Every website on the internet has a unique address that users can type in to access it from a browser. You’re probably used to seeing these addresses written like www.google.com or www.amazon.co.uk. These are called domain names, and you probably already knew that. But have you ever wondered how typing that domain name in your browser bar actually gets you to a website? Basically, this is what happens:
- The browser uses your unique domain name (“google.com”) to search for the associated IP address.
- The browser finds the server with that IP address.
- The browser looks for the “index” file in a public directory.
- The browser displays this index file as a homepage.
Okay, this is simplifying the whole thing, but this is basically what you need to know.
Want to dig a little deeper?
Every computer connected to the internet has an IP (or Internet Protocol) address—the address that other computers can read to figure out where to send information and where it’s coming from. To find your own, search Google for “what is my ip”—it’ll return your specific IP address atop the search results, and look something like this: 18.104.22.1680. Think of this number like your address at home:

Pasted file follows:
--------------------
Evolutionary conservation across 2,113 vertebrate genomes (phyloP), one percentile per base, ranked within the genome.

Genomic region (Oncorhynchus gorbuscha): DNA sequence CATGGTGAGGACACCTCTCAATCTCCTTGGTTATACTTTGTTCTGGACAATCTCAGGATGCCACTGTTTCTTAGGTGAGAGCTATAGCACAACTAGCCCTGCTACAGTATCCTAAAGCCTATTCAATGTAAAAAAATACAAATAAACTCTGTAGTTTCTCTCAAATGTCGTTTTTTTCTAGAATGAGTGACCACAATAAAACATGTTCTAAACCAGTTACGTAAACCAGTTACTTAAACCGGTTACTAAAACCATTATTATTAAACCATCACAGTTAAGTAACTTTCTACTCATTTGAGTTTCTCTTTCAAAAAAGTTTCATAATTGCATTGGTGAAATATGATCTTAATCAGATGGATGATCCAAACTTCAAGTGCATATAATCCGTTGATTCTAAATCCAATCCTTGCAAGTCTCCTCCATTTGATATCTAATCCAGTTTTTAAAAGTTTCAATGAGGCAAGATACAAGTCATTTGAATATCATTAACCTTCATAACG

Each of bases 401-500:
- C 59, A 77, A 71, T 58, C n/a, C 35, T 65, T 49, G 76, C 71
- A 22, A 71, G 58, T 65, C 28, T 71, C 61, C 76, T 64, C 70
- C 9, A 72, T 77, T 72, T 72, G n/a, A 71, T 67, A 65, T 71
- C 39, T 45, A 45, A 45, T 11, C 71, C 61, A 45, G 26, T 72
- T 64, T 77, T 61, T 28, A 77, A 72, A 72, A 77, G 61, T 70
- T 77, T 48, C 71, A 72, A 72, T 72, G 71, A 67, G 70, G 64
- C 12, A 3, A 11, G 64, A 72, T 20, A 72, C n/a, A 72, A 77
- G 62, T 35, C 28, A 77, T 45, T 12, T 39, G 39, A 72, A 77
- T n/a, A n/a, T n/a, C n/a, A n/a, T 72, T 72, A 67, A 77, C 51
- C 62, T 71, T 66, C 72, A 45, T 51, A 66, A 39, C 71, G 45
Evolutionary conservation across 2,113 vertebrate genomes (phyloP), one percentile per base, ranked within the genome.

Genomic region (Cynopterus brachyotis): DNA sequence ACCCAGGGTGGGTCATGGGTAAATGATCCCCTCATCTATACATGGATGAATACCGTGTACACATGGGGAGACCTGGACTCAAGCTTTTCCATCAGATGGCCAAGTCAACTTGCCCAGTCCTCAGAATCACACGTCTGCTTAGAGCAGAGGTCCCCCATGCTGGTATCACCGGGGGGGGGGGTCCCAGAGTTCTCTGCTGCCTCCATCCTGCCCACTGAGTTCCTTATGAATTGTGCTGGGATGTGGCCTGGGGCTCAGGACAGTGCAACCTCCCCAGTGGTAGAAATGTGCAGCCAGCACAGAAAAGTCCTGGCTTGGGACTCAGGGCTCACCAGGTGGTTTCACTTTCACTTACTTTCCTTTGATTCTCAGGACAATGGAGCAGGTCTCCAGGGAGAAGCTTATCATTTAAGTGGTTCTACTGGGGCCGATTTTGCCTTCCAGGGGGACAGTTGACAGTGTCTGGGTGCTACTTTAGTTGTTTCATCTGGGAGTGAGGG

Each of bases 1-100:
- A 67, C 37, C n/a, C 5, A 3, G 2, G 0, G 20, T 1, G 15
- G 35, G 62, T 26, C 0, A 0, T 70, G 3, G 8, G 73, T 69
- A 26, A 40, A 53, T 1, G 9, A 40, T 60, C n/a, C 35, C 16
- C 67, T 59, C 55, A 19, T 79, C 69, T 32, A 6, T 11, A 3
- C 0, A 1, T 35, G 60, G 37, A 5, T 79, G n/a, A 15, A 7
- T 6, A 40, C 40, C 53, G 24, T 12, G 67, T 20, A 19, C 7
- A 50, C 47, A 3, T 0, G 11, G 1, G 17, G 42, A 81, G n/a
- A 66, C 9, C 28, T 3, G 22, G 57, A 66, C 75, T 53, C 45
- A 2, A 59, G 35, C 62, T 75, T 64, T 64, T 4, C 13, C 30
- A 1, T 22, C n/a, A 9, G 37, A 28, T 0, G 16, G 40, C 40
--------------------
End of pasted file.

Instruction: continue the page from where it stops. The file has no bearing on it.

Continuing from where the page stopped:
123 Something Street, Apartment 1
Some Town, United Kingdom, UK1 1UK
Each of the different parts of your address: street, town, city, etc. help the delivery man find your house. An IP address does the same for internet traffic. If you knew the specific IP address of the server you were trying to access, you could get to a website by typing in just the IP address. This is great for computers, but it would be hard for you and I to remember all of the numbers of our favorite websites. This is why we have domain names.
Domain Names and DNS
Domain names are basically easy-to-remember shortcuts to numeric IP addresses.
So when you type in “yourname.com”, your browser really wants to connect to the associated numeric IP address. DNS, the Domain Name System, is what connects the human-preferred domain names with the computer-preferred IP addresses. You can think of DNS as a giant database that just connects domains to addresses all day long. This all happens in milliseconds, but this is how every web page is actually served to you—the end user. (This is really simplifying everything that happens—if you want to know more details, check out this great How Stuff Works article.)
A server is a special type of computer—different from your own in two major ways. First, it’s always powered on. Second, it’s always connected to the internet. Specifically, it’s always connected to the same IP address so that other computers can always find it. (Again, this is a simplification of the process, check out the How Stuff Works article for the nitty gritty.)
So that's the basics. We hope you found it useful.